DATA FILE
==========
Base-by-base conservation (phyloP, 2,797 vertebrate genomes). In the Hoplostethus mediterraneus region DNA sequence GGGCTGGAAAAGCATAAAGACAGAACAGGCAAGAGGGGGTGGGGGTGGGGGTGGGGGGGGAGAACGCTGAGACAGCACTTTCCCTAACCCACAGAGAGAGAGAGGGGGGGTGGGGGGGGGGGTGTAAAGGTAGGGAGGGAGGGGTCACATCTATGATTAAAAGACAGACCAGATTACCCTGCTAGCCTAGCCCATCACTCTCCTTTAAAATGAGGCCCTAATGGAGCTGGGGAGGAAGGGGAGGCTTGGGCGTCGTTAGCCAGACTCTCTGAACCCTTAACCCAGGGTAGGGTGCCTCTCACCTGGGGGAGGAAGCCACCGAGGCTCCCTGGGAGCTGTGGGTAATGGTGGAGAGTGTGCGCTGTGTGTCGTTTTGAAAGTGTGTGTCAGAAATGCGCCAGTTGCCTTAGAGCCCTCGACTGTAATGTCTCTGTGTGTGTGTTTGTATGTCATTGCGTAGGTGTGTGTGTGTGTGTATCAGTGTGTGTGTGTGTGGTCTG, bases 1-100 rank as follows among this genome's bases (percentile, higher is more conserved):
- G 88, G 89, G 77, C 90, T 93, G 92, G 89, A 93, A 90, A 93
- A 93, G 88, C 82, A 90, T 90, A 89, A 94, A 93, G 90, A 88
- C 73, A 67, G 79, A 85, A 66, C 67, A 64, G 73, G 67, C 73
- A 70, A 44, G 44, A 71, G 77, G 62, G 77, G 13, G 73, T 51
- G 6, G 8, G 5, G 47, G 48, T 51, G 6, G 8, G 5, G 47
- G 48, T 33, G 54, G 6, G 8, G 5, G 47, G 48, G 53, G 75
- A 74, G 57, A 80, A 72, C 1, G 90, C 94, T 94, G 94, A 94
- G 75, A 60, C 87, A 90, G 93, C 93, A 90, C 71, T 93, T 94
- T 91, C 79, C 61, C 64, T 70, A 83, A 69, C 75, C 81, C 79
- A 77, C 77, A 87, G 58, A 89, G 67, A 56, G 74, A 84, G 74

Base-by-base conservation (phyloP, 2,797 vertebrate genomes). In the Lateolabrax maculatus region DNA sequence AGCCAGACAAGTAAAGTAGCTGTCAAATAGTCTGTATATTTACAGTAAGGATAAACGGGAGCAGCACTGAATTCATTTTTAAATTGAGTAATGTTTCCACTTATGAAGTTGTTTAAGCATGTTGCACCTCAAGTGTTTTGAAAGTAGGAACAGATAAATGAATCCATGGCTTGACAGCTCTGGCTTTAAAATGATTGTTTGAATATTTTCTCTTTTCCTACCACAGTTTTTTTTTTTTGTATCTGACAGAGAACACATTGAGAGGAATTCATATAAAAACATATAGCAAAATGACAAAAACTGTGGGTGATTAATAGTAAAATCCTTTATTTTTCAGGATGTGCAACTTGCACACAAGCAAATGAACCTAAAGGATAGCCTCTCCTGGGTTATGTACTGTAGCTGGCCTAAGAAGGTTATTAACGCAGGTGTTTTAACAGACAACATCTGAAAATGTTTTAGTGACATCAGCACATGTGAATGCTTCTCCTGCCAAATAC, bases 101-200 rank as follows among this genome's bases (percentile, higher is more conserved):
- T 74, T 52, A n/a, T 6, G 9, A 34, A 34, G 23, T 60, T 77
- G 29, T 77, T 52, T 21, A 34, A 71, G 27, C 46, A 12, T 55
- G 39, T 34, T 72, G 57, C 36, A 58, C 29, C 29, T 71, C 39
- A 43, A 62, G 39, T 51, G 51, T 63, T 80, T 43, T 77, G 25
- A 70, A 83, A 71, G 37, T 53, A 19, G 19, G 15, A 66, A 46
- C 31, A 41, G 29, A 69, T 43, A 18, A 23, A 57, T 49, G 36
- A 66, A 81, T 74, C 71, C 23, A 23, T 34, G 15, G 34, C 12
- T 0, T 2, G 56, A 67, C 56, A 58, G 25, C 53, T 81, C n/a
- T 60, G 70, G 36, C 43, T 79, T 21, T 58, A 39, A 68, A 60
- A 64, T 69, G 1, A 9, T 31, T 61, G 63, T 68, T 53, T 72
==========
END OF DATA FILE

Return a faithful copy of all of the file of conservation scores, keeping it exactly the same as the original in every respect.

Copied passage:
Base-by-base conservation (phyloP, 2,797 vertebrate genomes). In the Hoplostethus mediterraneus region DNA sequence GGGCTGGAAAAGCATAAAGACAGAACAGGCAAGAGGGGGTGGGGGTGGGGGTGGGGGGGGAGAACGCTGAGACAGCACTTTCCCTAACCCACAGAGAGAGAGAGGGGGGGTGGGGGGGGGGGTGTAAAGGTAGGGAGGGAGGGGTCACATCTATGATTAAAAGACAGACCAGATTACCCTGCTAGCCTAGCCCATCACTCTCCTTTAAAATGAGGCCCTAATGGAGCTGGGGAGGAAGGGGAGGCTTGGGCGTCGTTAGCCAGACTCTCTGAACCCTTAACCCAGGGTAGGGTGCCTCTCACCTGGGGGAGGAAGCCACCGAGGCTCCCTGGGAGCTGTGGGTAATGGTGGAGAGTGTGCGCTGTGTGTCGTTTTGAAAGTGTGTGTCAGAAATGCGCCAGTTGCCTTAGAGCCCTCGACTGTAATGTCTCTGTGTGTGTGTTTGTATGTCATTGCGTAGGTGTGTGTGTGTGTGTATCAGTGTGTGTGTGTGTGGTCTG, bases 1-100 rank as follows among this genome's bases (percentile, higher is more conserved):
- G 88, G 89, G 77, C 90, T 93, G 92, G 89, A 93, A 90, A 93
- A 93, G 88, C 82, A 90, T 90, A 89, A 94, A 93, G 90, A 88
- C 73, A 67, G 79, A 85, A 66, C 67, A 64, G 73, G 67, C 73
- A 70, A 44, G 44, A 71, G 77, G 62, G 77, G 13, G 73, T 51
- G 6, G 8, G 5, G 47, G 48, T 51, G 6, G 8, G 5, G 47
- G 48, T 33, G 54, G 6, G 8, G 5, G 47, G 48, G 53, G 75
- A 74, G 57, A 80, A 72, C 1, G 90, C 94, T 94, G 94, A 94
- G 75, A 60, C 87, A 90, G 93, C 93, A 90, C 71, T 93, T 94
- T 91, C 79, C 61, C 64, T 70, A 83, A 69, C 75, C 81, C 79
- A 77, C 77, A 87, G 58, A 89, G 67, A 56, G 74, A 84, G 74

Base-by-base conservation (phyloP, 2,797 vertebrate genomes). In the Lateolabrax maculatus region DNA sequence AGCCAGACAAGTAAAGTAGCTGTCAAATAGTCTGTATATTTACAGTAAGGATAAACGGGAGCAGCACTGAATTCATTTTTAAATTGAGTAATGTTTCCACTTATGAAGTTGTTTAAGCATGTTGCACCTCAAGTGTTTTGAAAGTAGGAACAGATAAATGAATCCATGGCTTGACAGCTCTGGCTTTAAAATGATTGTTTGAATATTTTCTCTTTTCCTACCACAGTTTTTTTTTTTTGTATCTGACAGAGAACACATTGAGAGGAATTCATATAAAAACATATAGCAAAATGACAAAAACTGTGGGTGATTAATAGTAAAATCCTTTATTTTTCAGGATGTGCAACTTGCACACAAGCAAATGAACCTAAAGGATAGCCTCTCCTGGGTTATGTACTGTAGCTGGCCTAAGAAGGTTATTAACGCAGGTGTTTTAACAGACAACATCTGAAAATGTTTTAGTGACATCAGCACATGTGAATGCTTCTCCTGCCAAATAC, bases 101-200 rank as follows among this genome's bases (percentile, higher is more conserved):
- T 74, T 52, A n/a, T 6, G 9, A 34, A 34, G 23, T 60, T 77
- G 29, T 77, T 52, T 21, A 34, A 71, G 27, C 46, A 12, T 55
- G 39, T 34, T 72, G 57, C 36, A 58, C 29, C 29, T 71, C 39
- A 43, A 62, G 39, T 51, G 51, T 63, T 80, T 43, T 77, G 25
- A 70, A 83, A 71, G 37, T 53, A 19, G 19, G 15, A 66, A 46
- C 31, A 41, G 29, A 69, T 43, A 18, A 23, A 57, T 49, G 36
- A 66, A 81, T 74, C 71, C 23, A 23, T 34, G 15, G 34, C 12
- T 0, T 2, G 56, A 67, C 56, A 58, G 25, C 53, T 81, C n/a
- T 60, G 70, G 36, C 43, T 79, T 21, T 58, A 39, A 68, A 60
- A 64, T 69, G 1, A 9, T 31, T 61, G 63, T 68, T 53, T 72